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MLI Report Warns of Russian Disinformation Threat

Jan 22, 2019 | Featured

NP-UN National Affairs Desk.

The Canadian government should prepare for a protracted and aggressive information warfare campaign emanating from the Kremlin, says a new report from the non-partisan think-tank, the Macdonald–Laurier Institute.

“As Canada approaches the 2019 federal elections, the government must pay closer attention to disinformation and influence campaigns that target Canadian media, decision-makers, civil society, and other groups,” writes MLI Senior Fellow, Marcus Kolga, author of the report entitled: Stemming the Virus: Understanding and responding to the threat of Russian Disinformation, released January 17.

“Canada’s response must be robust and take into account all sources and methods of how foreign information warfare and democratic interference are conducted,” he added.

According to Kolga, the Kremlin is engaged in a form of total information warfare against Canada and its allies. The goal of this campaign is to “tear apart our society and undermine our trust in our government, media institutions, and each other.” Russia’s activities constitute a virus of sorts, says Kolga, “infecting and then replicating itself independently within western societies.”

In order to inoculate ourselves against this virus, Kolga argues that we must first understand and thereby diagnose the strategy, tactics, production, weaponization, and dissemination of Russian disinformation activities. To do that, this paper examines the activities of some of the key disinformation actors in the Kremlin’s propaganda network, including media channels, government organized non-governmental groups, civil society organizations, sympathetic academics, social media, and agents of influence.

“Information warfare and active measures are not new tools for the Kremlin and other adversaries. However, the intensification and effectiveness with which western democracies have been bombarded with Kremlin disinformation is particularly worrisome.”

In terms of concrete action, Kolga recommends that the government create a dedicated office for safeguarding Canadian democracy against manipulation by disinformation, foreign intelligence active measures, cyber attacks, and influence campaigns. This office, which Kolga coins as the National Centre for Strategic Communications and Digital Democracy, would be responsible for five primary actions:

  • Monitor, detect, and identify disinformation and influence campaigns;
  • Develop strategies to combat and disarm disinformation and influence campaigns;
  • Increase cyber literacy and security awareness for personal, corporate, and political use;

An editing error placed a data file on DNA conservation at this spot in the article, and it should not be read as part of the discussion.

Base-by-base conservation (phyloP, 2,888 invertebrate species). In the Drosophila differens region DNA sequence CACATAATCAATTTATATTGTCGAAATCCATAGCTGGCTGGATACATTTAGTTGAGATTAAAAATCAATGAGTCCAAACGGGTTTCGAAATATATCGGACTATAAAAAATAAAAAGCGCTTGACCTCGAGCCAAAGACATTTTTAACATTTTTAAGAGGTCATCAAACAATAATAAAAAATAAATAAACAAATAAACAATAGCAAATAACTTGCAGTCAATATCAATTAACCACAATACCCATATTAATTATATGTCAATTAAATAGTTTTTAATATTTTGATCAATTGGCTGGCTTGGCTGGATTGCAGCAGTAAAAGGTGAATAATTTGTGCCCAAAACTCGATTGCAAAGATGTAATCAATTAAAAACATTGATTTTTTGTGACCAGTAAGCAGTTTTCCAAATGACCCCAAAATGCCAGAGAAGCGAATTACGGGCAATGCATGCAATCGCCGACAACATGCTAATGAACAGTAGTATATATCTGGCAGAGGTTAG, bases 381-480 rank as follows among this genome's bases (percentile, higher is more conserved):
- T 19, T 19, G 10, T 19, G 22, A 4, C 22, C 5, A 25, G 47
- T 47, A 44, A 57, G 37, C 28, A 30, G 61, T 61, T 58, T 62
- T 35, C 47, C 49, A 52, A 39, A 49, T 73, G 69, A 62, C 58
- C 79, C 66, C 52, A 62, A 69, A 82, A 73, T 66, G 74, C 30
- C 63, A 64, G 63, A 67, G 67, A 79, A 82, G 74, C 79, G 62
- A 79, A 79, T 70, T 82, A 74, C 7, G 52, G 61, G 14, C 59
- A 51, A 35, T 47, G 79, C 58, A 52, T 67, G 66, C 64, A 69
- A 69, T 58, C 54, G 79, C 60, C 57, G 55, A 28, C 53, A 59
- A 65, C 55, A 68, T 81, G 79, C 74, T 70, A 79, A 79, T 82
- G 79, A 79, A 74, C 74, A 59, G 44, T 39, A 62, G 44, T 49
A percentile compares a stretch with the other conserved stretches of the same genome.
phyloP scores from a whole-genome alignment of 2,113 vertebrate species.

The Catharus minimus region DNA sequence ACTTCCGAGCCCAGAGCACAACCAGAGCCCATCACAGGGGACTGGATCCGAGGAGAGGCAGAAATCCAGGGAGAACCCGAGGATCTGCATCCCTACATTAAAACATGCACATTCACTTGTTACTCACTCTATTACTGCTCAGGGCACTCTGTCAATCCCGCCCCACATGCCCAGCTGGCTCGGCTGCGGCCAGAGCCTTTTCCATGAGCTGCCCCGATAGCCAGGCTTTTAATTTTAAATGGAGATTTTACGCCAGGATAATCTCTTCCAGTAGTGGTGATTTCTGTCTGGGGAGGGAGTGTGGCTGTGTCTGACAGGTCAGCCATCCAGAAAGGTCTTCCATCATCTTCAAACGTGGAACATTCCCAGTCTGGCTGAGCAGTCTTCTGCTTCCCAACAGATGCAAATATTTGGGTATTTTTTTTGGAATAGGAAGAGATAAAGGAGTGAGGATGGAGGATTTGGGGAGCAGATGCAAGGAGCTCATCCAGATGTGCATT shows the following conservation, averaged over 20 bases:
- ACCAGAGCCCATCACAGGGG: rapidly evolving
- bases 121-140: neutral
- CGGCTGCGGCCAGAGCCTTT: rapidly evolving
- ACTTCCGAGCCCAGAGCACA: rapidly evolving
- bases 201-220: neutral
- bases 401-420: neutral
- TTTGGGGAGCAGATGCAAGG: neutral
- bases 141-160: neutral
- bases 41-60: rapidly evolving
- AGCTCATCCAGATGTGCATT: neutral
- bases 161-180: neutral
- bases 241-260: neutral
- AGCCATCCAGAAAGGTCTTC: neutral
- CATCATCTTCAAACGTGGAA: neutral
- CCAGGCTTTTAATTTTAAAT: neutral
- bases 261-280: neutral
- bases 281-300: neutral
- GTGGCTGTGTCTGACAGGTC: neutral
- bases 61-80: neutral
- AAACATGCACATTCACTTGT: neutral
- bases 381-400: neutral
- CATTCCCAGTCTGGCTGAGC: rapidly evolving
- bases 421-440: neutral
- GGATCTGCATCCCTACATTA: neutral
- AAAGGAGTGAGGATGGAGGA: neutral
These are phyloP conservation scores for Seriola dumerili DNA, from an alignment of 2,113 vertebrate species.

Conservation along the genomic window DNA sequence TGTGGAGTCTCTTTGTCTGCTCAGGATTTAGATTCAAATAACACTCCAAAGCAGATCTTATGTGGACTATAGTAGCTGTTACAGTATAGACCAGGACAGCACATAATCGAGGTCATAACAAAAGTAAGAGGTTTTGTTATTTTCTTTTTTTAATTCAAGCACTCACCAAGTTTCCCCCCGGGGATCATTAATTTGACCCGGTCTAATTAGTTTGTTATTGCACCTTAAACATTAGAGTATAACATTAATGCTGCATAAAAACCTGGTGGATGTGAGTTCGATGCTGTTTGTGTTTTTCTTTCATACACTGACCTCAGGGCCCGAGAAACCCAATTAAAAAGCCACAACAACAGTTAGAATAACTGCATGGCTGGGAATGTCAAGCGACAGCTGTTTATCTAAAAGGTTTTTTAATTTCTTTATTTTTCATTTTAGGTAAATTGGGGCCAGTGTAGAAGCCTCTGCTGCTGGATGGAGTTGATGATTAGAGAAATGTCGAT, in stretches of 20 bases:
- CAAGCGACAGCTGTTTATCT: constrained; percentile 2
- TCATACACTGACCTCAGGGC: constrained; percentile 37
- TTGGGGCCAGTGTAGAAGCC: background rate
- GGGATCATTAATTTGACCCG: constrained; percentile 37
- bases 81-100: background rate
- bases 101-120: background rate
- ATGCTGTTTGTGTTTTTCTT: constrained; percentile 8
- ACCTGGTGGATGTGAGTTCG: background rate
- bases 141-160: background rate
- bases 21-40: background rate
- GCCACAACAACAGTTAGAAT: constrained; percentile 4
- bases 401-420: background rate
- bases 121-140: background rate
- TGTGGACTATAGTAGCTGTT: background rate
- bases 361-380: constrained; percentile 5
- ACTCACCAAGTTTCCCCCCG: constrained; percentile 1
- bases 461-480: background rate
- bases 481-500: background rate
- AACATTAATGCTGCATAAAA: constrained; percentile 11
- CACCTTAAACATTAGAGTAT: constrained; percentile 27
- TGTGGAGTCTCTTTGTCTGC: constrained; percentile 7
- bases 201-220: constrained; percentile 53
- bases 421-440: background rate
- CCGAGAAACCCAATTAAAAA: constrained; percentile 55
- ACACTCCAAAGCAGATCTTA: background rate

• Work with social media and other tech companies to curb the spread of disinformation, identify bots and trolls, ensure privacy is protected, etc.;
  • Expand existing and develop new international partnerships with various domestic and international organizations to help carry out monitoring, detection, and counter-disinformation activities.

Kolga argues that when developing strategies and policies to combat foreign disinformation, “governments must do so with the fundamental understanding that it is our democracy that is being targeted for subversion.”

Importantly, Canada is not alone when it comes to developing solutions. Kolga concludes by suggesting that Ottawa must work in concert with its allies to address the Kremlin’s relentless campaign, not only by monitoring disinformation, but by actively raising awareness and educating media, policy-makers and all Canadians about the threats and how to recognize them.

“As long as Vladimir Putin remains in power, so too does the menace of information warfare and the escalating danger of allowing our own democracies to spin into the venomous political dysfunction… We must be prepared for a very long fight.”

According to MLI, in recent years, the Russian government has made no mystery of the fact that it is engaged in disinformation campaigns throughout the world.

During the 2013-2014 Euromaidan uprisings in Ukraine, Russia had secretly used actors to falsely allege that so-called Ukrainian “fascists” had committed atrocities. Kremlin agents had also manufactured evidence to help cover up Russian state involvement in the downing of Malaysian Airlines flight MH17. Perhaps most worrisome has been the growing evidence of Russian interference in election processes across a number of Western nations, not least the United States.

Canada is not immune to such “active measures.” For instance, Canadian troops deployed to Latvia have been the target of crude disinformation activities. And, as Prime Minister Trudeau has revealed, Canada was also the target of Russian cyber threat activity during the 2015 federal election. With the 2019 federal elections on the horizon, what should Ottawa do to defend against Russian disinformation?

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